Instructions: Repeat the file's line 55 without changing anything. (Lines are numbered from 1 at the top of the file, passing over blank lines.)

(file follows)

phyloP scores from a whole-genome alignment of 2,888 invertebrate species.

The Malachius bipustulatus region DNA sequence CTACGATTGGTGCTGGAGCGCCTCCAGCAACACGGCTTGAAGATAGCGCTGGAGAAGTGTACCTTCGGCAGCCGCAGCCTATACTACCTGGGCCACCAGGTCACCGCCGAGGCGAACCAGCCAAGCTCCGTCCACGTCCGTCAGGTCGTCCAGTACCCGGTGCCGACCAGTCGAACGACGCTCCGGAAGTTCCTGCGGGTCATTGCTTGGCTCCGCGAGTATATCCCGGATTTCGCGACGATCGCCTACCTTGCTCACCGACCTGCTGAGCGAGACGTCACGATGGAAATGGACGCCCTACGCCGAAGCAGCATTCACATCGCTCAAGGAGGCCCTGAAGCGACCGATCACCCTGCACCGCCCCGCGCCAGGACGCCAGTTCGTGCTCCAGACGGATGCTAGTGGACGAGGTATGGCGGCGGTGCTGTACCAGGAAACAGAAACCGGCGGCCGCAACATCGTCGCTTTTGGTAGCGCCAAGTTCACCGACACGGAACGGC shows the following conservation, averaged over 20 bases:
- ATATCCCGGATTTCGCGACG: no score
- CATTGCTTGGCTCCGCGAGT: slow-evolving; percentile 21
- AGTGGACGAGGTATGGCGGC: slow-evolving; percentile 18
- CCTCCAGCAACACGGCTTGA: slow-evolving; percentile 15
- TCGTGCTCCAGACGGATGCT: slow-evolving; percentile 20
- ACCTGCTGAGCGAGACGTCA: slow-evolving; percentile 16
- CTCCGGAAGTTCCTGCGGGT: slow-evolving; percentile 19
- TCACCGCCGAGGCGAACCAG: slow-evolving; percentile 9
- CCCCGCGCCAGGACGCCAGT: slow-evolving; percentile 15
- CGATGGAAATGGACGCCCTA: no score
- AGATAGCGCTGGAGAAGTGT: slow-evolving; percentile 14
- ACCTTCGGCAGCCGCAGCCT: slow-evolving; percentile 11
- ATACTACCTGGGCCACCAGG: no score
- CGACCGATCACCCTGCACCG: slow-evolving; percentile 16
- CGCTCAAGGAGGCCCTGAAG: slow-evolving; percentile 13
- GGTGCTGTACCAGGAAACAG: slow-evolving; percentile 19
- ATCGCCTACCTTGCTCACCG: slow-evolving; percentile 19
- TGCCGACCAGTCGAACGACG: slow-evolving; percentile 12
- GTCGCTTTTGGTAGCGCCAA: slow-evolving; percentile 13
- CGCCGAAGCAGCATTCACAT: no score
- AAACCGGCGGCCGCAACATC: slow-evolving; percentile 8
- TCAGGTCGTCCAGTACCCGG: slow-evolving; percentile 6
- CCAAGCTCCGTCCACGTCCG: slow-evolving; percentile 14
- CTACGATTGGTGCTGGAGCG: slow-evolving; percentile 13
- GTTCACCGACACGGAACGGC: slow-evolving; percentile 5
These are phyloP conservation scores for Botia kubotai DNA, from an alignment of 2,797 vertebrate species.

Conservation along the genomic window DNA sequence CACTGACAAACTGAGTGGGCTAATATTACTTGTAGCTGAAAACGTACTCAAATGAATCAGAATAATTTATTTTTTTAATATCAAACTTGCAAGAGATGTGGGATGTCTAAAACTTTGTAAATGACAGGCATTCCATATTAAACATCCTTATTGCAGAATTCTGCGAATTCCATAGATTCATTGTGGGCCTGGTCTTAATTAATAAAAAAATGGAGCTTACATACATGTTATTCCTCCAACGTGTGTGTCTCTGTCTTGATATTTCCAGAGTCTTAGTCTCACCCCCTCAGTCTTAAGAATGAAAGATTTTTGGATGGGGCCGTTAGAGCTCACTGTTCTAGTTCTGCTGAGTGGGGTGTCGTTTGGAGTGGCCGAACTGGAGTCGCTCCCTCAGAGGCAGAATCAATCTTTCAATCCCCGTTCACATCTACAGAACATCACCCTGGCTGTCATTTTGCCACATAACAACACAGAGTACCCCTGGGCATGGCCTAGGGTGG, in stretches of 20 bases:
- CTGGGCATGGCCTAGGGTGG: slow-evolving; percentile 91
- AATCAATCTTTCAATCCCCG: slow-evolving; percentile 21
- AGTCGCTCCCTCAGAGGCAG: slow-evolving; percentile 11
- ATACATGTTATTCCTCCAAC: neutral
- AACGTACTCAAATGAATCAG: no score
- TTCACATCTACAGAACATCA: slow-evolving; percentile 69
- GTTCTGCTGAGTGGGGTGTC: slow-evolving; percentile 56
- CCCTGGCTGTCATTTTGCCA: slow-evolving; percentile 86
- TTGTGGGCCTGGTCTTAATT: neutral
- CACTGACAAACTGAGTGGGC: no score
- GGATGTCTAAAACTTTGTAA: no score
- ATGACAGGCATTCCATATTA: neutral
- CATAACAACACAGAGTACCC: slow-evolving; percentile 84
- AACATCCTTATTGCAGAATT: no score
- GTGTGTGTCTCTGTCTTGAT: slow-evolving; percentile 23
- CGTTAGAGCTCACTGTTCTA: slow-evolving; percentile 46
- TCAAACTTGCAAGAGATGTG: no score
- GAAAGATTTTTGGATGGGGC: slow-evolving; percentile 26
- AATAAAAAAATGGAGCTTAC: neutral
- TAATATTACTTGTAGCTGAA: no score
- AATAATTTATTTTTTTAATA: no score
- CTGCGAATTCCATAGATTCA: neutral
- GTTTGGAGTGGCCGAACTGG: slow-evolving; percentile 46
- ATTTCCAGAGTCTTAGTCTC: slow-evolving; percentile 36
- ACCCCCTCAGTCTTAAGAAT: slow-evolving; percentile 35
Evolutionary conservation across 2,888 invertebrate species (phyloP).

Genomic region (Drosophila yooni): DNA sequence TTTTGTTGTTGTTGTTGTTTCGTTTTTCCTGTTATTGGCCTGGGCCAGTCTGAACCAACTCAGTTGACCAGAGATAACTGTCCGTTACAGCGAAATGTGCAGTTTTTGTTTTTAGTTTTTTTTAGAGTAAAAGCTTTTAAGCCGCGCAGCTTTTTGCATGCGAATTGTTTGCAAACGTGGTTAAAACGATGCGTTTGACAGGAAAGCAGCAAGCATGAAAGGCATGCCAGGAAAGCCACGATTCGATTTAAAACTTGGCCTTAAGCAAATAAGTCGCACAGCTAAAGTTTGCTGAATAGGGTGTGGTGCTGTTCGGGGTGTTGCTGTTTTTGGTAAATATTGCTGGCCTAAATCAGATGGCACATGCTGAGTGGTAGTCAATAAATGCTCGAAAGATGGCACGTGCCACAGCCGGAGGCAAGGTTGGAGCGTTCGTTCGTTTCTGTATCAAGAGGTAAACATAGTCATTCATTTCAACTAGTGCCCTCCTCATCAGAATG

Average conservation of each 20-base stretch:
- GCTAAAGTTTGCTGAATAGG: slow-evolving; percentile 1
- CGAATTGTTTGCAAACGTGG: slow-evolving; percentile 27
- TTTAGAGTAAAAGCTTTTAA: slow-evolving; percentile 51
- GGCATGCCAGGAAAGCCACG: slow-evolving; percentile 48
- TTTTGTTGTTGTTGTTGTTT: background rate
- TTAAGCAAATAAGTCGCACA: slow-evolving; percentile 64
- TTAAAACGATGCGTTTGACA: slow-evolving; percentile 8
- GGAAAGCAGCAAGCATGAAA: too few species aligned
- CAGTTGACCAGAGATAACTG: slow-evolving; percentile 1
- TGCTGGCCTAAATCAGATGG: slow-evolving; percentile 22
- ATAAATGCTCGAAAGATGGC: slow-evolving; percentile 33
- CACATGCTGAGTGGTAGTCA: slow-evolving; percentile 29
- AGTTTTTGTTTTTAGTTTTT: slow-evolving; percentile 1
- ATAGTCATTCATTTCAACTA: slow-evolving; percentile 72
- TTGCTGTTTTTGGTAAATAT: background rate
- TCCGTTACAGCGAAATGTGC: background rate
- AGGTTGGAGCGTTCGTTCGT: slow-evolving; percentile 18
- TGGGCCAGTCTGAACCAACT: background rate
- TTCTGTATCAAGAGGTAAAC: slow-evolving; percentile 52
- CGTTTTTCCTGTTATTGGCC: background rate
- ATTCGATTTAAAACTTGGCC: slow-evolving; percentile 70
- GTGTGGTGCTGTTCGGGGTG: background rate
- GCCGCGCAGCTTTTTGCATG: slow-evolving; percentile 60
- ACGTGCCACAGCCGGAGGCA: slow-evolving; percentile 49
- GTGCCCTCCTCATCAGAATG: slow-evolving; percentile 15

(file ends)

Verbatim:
Evolutionary conservation across 2,888 invertebrate species (phyloP).